Claims

1. A vehicle monitoring system comprising:

a three-dimensional (3D) scanner configured to scan a region adjacent to a vehicle, the scan being used to provide a 3D model including a spatial configuration of objects located within the scanned region; and
a 3D electronic display configured to display a portion of the scanned region using the 3D model and to visually highlight an object within the displayed portion that is located less than a threshold distance from the vehicle, the threshold distance corresponding to a zero disparity plane associated with the portion of the scanned region displayed by the 3D electronic display,
wherein the visual highlight is configured to enhance user perception of the object that is closer to the vehicle than the threshold distance.

2. The vehicle monitoring system of claim 1, wherein the 3D scanner comprises a plurality of cameras offset from one another, a distance from the 3D scanner being determined by disparity estimation using separate images captured by different cameras of the plurality.

3. The vehicle monitoring system of claim 1, wherein the 3D scanner comprises a time-of-flight camera.

4. The vehicle monitoring system of claim 1, wherein the 3D scanner comprises:

a distance sensor configured to measure a distance to a plurality of points within the scanned region from the distance sensor; and
a camera configured to capture a two-dimensional (2D) image of the scanned region, the measured distance being used to generate one or both of a point cloud and an object mesh to provide the 3D model, the 2D image being used to paint the 3D model.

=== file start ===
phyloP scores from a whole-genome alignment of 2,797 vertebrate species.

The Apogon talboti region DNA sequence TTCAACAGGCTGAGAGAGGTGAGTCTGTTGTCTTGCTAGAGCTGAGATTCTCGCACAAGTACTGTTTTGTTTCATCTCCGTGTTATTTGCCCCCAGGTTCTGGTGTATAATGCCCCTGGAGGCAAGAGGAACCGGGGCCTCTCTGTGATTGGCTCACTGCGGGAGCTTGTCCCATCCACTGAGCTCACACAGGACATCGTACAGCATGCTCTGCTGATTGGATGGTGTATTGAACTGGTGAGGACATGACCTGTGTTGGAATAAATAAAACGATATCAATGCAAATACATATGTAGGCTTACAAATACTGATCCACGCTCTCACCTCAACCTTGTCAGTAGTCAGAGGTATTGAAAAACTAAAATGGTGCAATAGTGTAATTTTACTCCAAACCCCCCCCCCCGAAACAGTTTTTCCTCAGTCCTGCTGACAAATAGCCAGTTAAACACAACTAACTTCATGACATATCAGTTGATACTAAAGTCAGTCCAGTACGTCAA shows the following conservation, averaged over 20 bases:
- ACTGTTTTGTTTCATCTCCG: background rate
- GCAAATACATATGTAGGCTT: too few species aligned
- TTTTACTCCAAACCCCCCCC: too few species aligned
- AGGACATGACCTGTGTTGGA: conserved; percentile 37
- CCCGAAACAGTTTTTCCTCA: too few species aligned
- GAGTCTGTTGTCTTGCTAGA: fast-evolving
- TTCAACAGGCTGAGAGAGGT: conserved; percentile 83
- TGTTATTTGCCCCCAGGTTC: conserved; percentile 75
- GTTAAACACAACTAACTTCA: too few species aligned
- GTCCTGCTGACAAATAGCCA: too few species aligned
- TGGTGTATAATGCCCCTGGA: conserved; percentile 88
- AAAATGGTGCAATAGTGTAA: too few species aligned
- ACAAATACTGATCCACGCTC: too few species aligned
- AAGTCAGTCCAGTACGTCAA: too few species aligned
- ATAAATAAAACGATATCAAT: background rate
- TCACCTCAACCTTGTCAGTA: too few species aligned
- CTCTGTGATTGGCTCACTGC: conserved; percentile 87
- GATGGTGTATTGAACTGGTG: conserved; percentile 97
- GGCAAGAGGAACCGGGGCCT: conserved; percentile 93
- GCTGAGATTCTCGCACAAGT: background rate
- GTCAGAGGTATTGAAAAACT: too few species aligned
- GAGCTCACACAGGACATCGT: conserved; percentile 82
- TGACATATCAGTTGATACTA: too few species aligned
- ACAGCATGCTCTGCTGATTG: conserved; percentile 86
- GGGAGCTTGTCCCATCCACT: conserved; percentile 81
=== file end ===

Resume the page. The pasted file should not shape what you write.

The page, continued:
5. The vehicle monitoring system of claim 4, wherein the distance sensor comprises:

a laser configured to scan the scanned region; and
an optical sensor configured to measure the distance to the plurality of points using laser light reflected from objects in the scanned region.

6. The vehicle monitoring system of claim 1, wherein the visually highlighting of the object that is located less than a threshold distance from the vehicle within the displayed portion comprises one or more of a mask applied to the displayed object, an outline around the displayed object, and an alert icon indicating the displayed object by the electronic display.

7. The vehicle monitoring system of claim 1, wherein the visual highlighting of the object located less than the threshold distance from the vehicle is a visual perception of the object being in front of the zero disparity plane on the 3D electronic display.

8. The vehicle monitoring system of claim 1, further comprising an image processor configured to apply a projective transformation to the 3D model prior to the displayed portion being rendered on the 3D electronic display, the projective transformation being configured to enhance a relative size of the highlighted object in comparison to objects in the displayed portion at a distance greater than the threshold distance corresponding to the zero disparity plane.

9. The vehicle monitoring system of claim 1, wherein the 3D electronic di splay comprises:

a plate light guide configured to guide a light beam at a non-zero propagation angle;